Advanced Configuration

(For more resources related to this topic, see here.)

This article focuses on how to set up templates, groupings, and the naming structure. However, creating a robust monitoring system involves much more.

In this article, we will learn the following:

  • Setting up and maintaining the configuration files that can grow along with your IT monitoring system
  • Configuring the dependencies for easier root cause analysis of IT problems
  • Creating the templates for easier management of similar hosts and services
  • Using the custom variables for easier customization of objects
  • What flapping is and how it works

Creating maintainable configurations

Enormous effort is required to deploy, configure, and maintain a system that monitors your company's IT infrastructure. The configuration for several hundred machines can take months. The effort required will also depend upon the scope of hosts and services that should be tracked—the more precise the checks need to be, the more the time needed to set these up.

If your company plans to monitor a wide range of hosts and services, you should consider setting up a machine dedicated to Nagios that will only take care of this single job. Even though a small Nagios installation consumes little resources, as it grows, Nagios will start using more resources. If you set it to run on the same machine as business-critical applications, it can lead to problems. Therefore, it is always best to set up a dedicated Nagios box, even if this is on a slower machine, right from the beginning.

Very often, a good approach is to start with monitoring only critical parts of your network, such as routers and main servers. You can also start off with only making sure that essential services are working—DHCP, DNS, file sharing, and databases are good examples of what is critical. Of course, if your company does not use file servers or if databases are not critical to the production environment, you can skip these. The next step would be to set up parenting and start adopting more hosts. At some point, you will also need to start planning how to group hosts and services. In the beginning, the configuration might simply be definitions of people, hosts, and services. After several iterations of setting up more hosts and services to be monitored, you should get to a point where all of the things that are critical to the company's business are monitored. This should be an indication that the setting up of the Nagios configuration is complete.

As the number of objects grows, you will need to group them. Contacts need to be defined as groups, because if your team consists of more than one to two people, they will likely rotate over time. So, it's better to maintain a group than change the people responsible for each host individually. Hosts and services should be grouped for many reasons. It makes viewing the status and infrastructure topology on the web interface much easier. Also, after you start defining escalations for your objects, it is much easier to manage these using groups.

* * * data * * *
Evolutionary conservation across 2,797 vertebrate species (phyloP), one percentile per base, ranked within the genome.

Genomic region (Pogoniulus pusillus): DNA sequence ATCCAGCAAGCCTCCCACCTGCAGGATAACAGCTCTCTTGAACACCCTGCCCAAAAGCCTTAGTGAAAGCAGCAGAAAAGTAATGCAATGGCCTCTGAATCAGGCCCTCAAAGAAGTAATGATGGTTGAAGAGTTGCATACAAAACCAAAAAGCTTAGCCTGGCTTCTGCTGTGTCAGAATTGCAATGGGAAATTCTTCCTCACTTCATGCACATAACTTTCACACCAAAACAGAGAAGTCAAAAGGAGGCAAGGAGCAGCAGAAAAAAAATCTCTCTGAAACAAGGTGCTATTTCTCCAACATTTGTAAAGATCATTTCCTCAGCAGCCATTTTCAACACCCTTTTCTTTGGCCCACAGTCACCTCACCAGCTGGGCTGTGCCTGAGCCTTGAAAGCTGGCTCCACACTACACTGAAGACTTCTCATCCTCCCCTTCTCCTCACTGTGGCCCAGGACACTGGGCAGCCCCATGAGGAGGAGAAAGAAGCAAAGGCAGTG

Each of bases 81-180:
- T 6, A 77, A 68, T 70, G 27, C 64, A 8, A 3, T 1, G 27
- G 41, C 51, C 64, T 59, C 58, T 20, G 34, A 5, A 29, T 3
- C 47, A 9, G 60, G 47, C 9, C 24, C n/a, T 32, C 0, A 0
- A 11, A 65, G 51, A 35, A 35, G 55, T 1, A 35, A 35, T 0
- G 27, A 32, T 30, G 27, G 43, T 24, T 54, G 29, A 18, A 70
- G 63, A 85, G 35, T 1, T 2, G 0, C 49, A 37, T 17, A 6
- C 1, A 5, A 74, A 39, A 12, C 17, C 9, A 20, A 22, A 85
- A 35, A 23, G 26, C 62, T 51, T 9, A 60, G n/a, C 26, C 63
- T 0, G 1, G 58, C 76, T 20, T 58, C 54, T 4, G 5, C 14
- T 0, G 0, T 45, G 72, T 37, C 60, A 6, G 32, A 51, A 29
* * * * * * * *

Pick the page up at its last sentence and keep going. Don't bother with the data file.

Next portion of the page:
You should take some time to plan how group hosts and services should be set up. How will you use the groupings? For escalations? For viewing single host groups via the web interface? Learn how you can take advantage of this functionality, and then plan how you will approach the setup of your groups.

If your network has common services, it is better to define them for particular groups and only once—such as the SSH server for all Linux servers and Telnet for all AIX (Advanced Interactive eXecutive) machines, which is an IBM operating system that is mainly used by IBM enterprise-level servers. It is possible to define a service only once, and tell Nagios to which hosts or host groups the service should be bound. By specifying that all Linux servers offer SSH, and all AIX servers offer telnet, it will automatically add such services to all of the machines in these groups. This is often more convenient than specifying services for each of the hosts separately.

In such cases, you should either set up a new host group or use an existing one to keep track of the hosts that offer a particular service. Combined with keeping a list of host groups inside each host definition, this makes things much easier to manage—disabling a particular host also takes care of the corresponding service definitions.

It is also worth mentioning that Nagios performs and schedules service checks in a much better way than it does host checks—the service checks are scheduled in a much better way. That is why it is recommended that you do not schedule host checks at all. You can set up a separate service for your hosts that will send a ping to them and report how many packets have returned and the approximate time taken for them to return.

Nagios can be set up to schedule host checks only if one of the hosts is failing (that is, it is not responding to the pings). A host will be periodically checked until it recovers. In this way, problems with hosts will still be detected, but host checks will only be scheduled on demand. This will cause Nagios to perform much better than it would if regular checks of all hosts on your network are made. To disable regular host checks, simply don't specify the check interval for the hosts that you want checked only on demand.